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Carbon Dioxide Uptake of Pine Seedlings After Cool Storage

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Abstract:

Seedlings of Pinus mugo Turra and P. radiata D. Don were stored for periods of up to 18 weeks following different nursery bed wrenching treatments and lifting times. All seedlings were then potted and grown in controlled environment for 6 weeks before being assessed for CO2 uptake and water potential. CO2 uptake was measured using a pulse exposure of individual fascicles to air containing a known proportion of CO2 as 14CO2 Cool storage reduced the rate of CO2 uptake in both species despite water potentials normal for active gas exchange at the time of measurement. Seedlings lifted in spring showed less CO2 uptake than those lifted in midwinter, an effect compounded by storage. Wrenching did not affect CO2 uptake until after the longest storage periods for P. radiata seedlings. In a more intensive examination of seedlings after 18 weeks storage P. mugo showed a steady recovery of CO2 uptake despite initial water potentials of -16 bars, whereas P. radiata was unable to increase CO2 uptake until water potential was above -14 bars. The results suggest that there is disorganisation of the photosynthetic process during storage and that recovery is slowed by low water potential following planting. Forest Sci. 24:17-25.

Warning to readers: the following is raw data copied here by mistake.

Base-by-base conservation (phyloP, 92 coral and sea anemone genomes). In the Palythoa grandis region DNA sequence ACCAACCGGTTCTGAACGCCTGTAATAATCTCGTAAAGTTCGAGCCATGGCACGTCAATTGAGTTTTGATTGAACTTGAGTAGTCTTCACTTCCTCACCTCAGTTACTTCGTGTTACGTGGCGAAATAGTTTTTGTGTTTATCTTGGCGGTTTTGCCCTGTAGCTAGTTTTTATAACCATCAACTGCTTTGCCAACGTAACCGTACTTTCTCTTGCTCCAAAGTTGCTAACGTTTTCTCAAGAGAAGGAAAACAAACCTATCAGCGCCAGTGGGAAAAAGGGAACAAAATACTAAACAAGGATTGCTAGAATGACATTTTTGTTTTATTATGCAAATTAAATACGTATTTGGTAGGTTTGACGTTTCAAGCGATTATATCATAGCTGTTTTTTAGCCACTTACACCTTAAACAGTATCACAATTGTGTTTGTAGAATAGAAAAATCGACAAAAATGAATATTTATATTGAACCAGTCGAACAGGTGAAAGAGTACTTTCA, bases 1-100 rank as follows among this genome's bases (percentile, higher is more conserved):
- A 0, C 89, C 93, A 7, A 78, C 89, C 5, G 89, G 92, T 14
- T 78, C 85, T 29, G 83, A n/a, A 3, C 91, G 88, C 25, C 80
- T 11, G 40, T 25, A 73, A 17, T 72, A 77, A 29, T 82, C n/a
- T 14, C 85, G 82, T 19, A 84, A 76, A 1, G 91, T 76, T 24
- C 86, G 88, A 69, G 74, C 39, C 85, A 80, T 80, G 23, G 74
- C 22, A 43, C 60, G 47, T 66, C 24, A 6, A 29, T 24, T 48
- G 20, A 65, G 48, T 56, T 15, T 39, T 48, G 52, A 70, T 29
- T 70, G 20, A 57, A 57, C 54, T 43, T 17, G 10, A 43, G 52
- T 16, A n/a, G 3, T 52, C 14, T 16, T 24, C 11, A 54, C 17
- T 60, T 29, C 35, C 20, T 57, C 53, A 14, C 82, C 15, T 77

Keywords: Pinus mugo; Pinus radiata; Water potential, 14CO2

Document Type: Journal Article

Affiliations: Scientist, Protection Forestry Division, Forest Research Institute, New Zealand Forest Service, P O Box 31-011, Christchurch, New Zealand.

Publication date: March 1, 1978

More about this publication?
  • Forest Science is a peer-reviewed journal publishing fundamental and applied research that explores all aspects of natural and social sciences as they apply to the function and management of the forested ecosystems of the world. Topics include silviculture, forest management, biometrics, economics, entomology & pathology, fire & fuels management, forest ecology, genetics & tree improvement, geospatial technologies, harvesting & utilization, landscape ecology, operations research, forest policy, physiology, recreation, social sciences, soils & hydrology, and wildlife management.
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